Robert Reich, former Labor Secretary under President Clinton and one of the most candid, accurate and reliable commentators on the current economic situation, stated on national TV Sunday that “the data are terrible,” the situation is “scary,” and “we’ve never been here before.”
Robert Reich, former Labor Secretary under President Clinton and one of the most candid, accurate and reliable commentators on the current economic situation, stated on national TV Sunday that “the data are terrible,” the situation is “scary,” and “we’ve never been here before.”How right he is. The latest data coming from the Bureau of Labor Statistics is downright ominous. As the Associated Press and Huffington Post reported this week, an under-appreciated statistic buried in the report revealed that the differential between the number of unemployed and the number of jobs available in the economy is at an all-time high.
Whereas in December 2007, there were 1.7 people unemployed for every one job opening, in November 2009 there were 6.4 unemployed people for each available job. That’s counting unemployment at 10 percent, not the 17 percent number that counts those no longer looking for work, or in part-time jobs when they need full-time ones.
The number of jobs open in the U.S. economy plunged from 4.7 million in June 2007 to half that number, 2.4 million, last November.
Ironically, both Wall Street and the Obama administration have vested interests in keeping this kind of data under wraps. For Wall Street, it threatens to discourage investors, heightening the likelihood they will either stay out of the market or leave it soon. For President Obama, the realities of the economy careening toward a double-dip plunge into an even deeper recession will hurt his standing in the eyes of the public, as well as his chances to keep strong Democratic control in Congress as a frightened and struggling U.S. population threatens to erupt in revolt against any and all incumbents.
There is a fundamental reality underlying the current situation that has apparently been missed in all this, and as a result the nation still runs the risk of sinking into a full-blown Depression. While Wall Street and Obama are on the same page when it comes to worrying about the economy, they are on entirely different pages when it comes to fixing it.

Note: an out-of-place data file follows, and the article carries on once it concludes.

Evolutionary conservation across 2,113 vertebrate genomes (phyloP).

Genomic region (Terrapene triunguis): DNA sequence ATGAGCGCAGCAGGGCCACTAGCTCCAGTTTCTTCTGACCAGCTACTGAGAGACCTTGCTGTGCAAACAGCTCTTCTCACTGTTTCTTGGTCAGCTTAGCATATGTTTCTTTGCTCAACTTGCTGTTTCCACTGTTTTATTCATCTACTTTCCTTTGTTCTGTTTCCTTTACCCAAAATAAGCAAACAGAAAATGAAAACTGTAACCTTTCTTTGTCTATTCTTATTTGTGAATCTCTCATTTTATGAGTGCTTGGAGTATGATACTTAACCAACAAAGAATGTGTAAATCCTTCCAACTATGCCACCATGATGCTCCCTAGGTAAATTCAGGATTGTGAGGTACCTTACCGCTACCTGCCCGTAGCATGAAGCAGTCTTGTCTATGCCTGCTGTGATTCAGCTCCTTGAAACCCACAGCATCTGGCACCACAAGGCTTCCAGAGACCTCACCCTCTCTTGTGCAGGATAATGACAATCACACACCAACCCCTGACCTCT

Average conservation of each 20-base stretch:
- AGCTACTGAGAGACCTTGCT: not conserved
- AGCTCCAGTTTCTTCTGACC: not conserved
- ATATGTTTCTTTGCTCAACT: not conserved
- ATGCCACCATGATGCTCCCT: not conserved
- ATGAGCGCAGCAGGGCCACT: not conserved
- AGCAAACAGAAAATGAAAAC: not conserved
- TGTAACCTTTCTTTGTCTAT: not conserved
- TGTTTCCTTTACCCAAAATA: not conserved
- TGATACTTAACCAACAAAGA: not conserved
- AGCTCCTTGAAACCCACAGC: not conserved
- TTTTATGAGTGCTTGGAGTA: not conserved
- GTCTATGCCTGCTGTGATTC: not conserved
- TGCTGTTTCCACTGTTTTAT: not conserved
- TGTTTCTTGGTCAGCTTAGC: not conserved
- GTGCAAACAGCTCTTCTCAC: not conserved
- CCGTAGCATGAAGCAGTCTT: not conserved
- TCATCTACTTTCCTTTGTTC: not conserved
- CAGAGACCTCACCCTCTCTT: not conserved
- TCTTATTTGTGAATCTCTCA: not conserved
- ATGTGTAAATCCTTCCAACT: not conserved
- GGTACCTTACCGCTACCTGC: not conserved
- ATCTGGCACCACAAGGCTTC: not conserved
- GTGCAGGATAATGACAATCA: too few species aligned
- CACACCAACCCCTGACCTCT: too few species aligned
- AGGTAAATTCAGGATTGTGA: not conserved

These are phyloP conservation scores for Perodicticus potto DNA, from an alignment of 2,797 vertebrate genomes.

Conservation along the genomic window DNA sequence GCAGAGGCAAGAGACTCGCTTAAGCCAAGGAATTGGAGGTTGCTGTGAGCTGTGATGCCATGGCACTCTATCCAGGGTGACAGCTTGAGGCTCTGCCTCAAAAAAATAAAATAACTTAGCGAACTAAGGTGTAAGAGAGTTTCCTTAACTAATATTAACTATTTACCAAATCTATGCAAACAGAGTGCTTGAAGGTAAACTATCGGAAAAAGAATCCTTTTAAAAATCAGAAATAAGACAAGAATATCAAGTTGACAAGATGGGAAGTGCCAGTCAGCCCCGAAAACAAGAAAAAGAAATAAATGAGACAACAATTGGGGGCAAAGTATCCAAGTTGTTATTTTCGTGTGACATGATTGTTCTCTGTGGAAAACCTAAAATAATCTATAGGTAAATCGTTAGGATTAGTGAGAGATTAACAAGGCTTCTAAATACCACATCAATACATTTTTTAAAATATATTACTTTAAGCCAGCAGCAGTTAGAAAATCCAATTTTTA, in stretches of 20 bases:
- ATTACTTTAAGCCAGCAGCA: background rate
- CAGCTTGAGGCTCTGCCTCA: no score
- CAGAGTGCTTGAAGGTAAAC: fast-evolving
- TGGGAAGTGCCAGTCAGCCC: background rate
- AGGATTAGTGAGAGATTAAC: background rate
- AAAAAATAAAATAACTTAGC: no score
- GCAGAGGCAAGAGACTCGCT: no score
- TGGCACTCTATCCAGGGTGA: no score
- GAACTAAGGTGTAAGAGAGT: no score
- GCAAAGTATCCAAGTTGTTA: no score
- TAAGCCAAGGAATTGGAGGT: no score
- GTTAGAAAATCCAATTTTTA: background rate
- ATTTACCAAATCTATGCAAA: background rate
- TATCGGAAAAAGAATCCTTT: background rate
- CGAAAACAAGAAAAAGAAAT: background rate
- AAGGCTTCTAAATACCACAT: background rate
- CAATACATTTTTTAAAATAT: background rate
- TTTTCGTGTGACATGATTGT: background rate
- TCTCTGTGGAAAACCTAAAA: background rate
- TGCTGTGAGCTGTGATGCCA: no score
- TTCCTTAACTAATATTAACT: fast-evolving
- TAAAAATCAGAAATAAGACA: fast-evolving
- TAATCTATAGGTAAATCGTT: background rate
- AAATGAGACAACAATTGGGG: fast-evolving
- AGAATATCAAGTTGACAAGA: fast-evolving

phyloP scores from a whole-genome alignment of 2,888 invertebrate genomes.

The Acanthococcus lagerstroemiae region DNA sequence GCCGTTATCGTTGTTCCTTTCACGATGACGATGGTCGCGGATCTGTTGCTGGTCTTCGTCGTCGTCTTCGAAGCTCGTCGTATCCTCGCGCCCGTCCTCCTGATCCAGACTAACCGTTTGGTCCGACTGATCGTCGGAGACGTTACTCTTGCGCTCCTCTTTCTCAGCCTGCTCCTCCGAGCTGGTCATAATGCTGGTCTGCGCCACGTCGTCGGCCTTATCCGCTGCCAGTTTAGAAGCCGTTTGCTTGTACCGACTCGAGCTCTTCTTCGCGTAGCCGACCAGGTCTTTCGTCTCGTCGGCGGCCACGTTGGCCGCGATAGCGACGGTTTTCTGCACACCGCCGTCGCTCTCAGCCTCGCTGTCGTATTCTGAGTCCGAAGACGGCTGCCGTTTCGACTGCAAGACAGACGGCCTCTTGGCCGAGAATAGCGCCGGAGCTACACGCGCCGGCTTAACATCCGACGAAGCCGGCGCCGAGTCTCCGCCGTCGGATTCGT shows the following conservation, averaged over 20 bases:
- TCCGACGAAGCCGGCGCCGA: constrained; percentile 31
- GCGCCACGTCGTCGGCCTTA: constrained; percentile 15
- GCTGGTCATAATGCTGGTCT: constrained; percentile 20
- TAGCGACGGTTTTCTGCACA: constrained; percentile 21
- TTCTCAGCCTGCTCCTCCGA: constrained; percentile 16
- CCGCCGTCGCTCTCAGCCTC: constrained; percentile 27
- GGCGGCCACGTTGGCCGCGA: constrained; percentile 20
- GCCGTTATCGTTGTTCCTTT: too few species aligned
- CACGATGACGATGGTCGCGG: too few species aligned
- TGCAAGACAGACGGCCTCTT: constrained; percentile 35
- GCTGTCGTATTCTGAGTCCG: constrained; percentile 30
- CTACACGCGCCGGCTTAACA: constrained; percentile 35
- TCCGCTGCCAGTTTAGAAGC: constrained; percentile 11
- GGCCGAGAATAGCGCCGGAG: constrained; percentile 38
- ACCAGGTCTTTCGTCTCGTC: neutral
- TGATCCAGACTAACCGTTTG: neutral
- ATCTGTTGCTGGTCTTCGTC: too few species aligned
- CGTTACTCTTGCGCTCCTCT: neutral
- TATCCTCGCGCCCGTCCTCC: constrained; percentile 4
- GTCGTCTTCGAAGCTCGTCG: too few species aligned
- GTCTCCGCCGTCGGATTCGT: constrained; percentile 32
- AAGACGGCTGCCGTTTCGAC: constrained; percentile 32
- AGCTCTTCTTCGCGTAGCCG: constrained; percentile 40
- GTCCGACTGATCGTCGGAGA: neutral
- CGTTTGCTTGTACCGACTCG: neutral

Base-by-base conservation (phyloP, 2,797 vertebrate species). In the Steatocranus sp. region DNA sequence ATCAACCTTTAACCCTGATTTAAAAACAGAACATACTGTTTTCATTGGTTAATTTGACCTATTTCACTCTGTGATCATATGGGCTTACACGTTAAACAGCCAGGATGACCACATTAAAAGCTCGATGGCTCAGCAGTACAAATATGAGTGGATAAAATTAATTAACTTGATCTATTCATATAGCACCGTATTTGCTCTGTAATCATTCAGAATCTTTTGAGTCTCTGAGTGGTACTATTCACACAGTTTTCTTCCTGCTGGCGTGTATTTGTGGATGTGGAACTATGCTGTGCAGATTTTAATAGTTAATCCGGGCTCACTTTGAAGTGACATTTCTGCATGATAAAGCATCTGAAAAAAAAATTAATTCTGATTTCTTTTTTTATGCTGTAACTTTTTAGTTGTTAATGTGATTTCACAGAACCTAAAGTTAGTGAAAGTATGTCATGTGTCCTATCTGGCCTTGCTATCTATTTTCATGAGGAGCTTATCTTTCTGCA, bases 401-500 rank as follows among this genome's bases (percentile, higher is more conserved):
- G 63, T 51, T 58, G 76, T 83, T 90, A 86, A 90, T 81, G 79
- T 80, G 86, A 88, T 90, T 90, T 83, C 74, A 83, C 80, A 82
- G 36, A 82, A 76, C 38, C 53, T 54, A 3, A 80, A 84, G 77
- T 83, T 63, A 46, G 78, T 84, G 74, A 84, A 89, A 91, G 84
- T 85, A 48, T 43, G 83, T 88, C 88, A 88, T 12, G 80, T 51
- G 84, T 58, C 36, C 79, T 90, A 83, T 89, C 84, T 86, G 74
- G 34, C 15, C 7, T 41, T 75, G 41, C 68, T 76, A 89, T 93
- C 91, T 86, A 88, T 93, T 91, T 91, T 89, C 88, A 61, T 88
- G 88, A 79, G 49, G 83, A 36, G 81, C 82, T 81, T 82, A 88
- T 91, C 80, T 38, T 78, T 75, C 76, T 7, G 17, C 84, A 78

Wall Street wants a return to the approach of the pre-crash days when solutions involved reaching ever deeper into consumer wallets and purses to revive the economy. Sorry, you greedy fools, that simply won’t work now.
For Obama to fix this situation, he needs to understand what must happen on the most fundamental level. That is, the U.S. economy must make a difficult, paradigm shift away from a consumer-oriented economy to a production-oriented one.
In the explosive growth years of the U.S. economy that drove the nation from a colonial backwater to the most powerful country on earth, the U.S. Was a production-oriented nation, as China is today. Only after the Great Depression and World War II did a shift begin to occur in the U.S., and the concept of a citizen as a “consumer” emerged along with Madison Avenue and individual credit in the 1950s.
The economy shifted toward convincing these new “consumers” to buy everything from homes and cars to TV sets and sneakers, each new model more expensive than the last. Leveraging the profits from this led to not just a housing bubble, but a consumer bubble, overall.
The consumer bubble has burst. Not the housing bubble or the debt bubble, but the all-subsuming consumer bubble. Consumers are being revealed as citizens again, albeit as unemployed, underemployed, debt-swamped and truly struggling.
The consumer, as he or she was just two years ago, is gone and will not be coming back.
What is to be done? The nation needs to stoke the engines as never before of productive infrastructure and energy development with massive, gargantuan job and wealth-creating federal stimulus programs.
Don’t worry about the debt. If the debt is incurred in the process of creating wealth, it will be repaid. The issue with debt is always the purpose to which it is being put. If it generates growth, it is good. If it is squandered on greedy indulgences or a worthless war in Iraq, it is bad.
Finally, if the banks won’t lend, the government needs to lend directly to get this done.
Nicholas Benton may be emailed at [email protected]